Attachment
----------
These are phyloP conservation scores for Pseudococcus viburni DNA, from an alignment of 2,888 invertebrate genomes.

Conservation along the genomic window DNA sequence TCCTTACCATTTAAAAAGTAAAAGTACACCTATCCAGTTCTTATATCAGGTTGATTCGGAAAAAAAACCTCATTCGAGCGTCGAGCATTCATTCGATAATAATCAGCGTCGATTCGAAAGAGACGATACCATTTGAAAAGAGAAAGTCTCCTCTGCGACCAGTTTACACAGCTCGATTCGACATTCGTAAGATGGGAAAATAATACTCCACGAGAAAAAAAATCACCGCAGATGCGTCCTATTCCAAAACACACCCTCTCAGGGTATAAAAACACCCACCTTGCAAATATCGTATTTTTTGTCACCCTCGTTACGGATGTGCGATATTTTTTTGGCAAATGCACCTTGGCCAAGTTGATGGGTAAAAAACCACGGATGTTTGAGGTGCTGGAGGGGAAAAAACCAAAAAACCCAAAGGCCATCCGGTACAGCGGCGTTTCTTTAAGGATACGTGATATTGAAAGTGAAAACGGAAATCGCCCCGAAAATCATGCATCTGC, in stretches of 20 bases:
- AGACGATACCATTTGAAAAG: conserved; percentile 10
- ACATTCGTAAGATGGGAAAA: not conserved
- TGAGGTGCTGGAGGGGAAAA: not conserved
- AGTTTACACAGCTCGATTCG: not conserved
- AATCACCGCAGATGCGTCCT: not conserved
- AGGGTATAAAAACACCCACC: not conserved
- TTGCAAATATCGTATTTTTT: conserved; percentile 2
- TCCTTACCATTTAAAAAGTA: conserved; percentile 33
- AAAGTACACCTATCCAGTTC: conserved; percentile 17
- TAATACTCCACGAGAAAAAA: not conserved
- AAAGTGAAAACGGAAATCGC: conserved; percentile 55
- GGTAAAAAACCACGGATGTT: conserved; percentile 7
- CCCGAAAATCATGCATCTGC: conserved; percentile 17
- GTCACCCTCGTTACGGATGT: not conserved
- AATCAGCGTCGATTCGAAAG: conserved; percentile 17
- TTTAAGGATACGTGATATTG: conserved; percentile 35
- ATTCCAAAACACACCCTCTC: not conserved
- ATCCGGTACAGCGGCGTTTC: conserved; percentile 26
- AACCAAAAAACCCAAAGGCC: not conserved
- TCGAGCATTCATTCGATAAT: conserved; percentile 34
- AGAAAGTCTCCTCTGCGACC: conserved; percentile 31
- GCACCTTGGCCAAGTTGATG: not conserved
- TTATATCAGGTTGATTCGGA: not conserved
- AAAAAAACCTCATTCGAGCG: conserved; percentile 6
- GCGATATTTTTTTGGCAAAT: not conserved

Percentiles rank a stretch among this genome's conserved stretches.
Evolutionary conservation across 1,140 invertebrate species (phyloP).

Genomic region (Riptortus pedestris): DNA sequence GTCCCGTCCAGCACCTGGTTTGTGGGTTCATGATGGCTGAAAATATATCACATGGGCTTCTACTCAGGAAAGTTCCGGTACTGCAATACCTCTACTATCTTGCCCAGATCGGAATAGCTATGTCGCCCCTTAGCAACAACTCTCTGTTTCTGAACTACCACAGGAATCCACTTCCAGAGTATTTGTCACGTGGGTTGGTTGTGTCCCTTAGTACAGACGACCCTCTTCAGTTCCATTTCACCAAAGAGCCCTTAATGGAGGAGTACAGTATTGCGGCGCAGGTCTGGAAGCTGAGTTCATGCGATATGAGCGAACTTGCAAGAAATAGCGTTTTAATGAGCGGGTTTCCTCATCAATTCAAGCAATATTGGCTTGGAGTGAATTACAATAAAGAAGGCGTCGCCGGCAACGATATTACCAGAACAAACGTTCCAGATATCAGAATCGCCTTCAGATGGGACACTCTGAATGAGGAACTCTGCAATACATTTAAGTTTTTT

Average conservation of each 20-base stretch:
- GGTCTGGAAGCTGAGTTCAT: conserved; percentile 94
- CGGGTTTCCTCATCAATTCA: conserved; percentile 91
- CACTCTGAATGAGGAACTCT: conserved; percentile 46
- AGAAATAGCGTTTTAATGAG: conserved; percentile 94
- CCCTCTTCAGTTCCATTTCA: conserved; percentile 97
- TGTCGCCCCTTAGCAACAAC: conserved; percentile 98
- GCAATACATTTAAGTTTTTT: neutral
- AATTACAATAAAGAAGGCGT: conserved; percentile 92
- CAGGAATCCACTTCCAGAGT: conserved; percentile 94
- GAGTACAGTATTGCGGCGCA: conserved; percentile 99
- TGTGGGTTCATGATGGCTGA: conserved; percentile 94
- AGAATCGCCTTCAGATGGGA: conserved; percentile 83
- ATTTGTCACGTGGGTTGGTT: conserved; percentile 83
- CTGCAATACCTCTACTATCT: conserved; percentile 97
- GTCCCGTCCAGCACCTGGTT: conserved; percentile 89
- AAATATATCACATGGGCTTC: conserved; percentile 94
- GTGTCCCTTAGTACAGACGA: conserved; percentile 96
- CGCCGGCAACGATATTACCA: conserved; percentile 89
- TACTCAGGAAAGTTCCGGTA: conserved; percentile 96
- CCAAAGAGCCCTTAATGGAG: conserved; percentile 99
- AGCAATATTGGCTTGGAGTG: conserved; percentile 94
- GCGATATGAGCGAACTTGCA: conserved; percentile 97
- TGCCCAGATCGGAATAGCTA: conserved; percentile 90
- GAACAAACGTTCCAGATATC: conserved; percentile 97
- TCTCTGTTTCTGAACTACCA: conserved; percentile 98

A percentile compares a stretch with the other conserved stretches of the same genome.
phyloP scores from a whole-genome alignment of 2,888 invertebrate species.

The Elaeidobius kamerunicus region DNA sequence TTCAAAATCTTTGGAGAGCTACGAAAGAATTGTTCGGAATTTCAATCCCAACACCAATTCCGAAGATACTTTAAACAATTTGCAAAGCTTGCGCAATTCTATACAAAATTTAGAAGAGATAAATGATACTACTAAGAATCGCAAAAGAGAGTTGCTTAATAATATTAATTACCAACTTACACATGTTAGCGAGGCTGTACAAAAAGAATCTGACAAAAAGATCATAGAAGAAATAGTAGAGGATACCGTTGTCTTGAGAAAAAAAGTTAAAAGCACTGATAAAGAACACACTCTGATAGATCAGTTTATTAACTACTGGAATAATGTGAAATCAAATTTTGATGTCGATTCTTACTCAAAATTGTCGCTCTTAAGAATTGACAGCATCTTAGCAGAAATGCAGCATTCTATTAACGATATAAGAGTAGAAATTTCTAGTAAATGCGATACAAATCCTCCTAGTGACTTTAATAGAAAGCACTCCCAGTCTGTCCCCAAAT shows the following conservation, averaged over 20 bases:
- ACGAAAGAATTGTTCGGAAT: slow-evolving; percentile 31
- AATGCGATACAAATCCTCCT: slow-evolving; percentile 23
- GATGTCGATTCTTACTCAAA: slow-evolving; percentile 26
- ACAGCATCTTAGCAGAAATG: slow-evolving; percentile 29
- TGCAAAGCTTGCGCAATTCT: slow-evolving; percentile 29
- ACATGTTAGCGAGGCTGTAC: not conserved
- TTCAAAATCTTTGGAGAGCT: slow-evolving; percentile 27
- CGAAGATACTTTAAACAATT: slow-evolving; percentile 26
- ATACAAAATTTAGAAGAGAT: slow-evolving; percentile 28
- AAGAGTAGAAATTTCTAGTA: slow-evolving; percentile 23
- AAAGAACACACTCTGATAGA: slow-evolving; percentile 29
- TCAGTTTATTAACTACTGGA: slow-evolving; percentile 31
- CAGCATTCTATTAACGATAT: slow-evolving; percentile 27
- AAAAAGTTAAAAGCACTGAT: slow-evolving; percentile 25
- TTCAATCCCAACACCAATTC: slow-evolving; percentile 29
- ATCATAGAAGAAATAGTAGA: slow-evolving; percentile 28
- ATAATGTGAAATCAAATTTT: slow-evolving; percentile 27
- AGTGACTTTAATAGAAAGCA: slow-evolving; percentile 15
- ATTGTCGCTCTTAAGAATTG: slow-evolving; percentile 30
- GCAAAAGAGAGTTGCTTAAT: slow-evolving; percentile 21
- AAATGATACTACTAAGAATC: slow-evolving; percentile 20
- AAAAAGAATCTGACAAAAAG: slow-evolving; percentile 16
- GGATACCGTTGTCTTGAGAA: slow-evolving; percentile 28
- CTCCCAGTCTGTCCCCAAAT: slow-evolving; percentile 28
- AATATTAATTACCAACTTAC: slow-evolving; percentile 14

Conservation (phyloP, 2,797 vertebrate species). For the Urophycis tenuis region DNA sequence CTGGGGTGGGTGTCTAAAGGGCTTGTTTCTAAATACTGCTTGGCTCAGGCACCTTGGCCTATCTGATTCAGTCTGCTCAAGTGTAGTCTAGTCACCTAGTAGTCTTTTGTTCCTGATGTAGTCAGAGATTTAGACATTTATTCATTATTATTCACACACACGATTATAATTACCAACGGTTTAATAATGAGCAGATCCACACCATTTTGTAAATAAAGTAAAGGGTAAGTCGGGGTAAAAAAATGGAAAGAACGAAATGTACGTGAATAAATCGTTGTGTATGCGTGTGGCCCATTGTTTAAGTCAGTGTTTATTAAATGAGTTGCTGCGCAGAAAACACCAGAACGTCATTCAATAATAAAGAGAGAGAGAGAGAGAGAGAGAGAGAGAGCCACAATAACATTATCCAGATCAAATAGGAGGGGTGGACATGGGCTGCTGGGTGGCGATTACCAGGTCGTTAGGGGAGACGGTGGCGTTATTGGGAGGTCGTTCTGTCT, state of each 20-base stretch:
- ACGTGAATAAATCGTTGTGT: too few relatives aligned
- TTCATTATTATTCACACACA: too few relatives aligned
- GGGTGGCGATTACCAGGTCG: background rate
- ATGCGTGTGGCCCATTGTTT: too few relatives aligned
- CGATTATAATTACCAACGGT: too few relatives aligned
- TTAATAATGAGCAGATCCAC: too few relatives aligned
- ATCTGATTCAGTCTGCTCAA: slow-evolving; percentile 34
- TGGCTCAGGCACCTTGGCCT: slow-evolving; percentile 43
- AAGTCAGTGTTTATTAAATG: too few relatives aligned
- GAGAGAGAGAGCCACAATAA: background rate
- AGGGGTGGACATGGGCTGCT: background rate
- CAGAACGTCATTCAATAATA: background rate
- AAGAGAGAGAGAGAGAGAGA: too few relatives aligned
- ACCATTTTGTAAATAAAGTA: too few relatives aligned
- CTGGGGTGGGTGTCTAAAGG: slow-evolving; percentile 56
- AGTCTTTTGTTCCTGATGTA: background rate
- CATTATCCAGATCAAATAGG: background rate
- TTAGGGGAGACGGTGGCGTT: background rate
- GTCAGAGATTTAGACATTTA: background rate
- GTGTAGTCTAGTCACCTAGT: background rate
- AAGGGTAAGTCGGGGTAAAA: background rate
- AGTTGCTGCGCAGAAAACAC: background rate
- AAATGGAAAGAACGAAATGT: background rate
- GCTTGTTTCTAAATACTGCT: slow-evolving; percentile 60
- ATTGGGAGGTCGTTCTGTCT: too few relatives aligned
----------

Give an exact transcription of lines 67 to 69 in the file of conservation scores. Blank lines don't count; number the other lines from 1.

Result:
- CGAAGATACTTTAAACAATT: slow-evolving; percentile 26
- ATACAAAATTTAGAAGAGAT: slow-evolving; percentile 28
- AAGAGTAGAAATTTCTAGTA: slow-evolving; percentile 23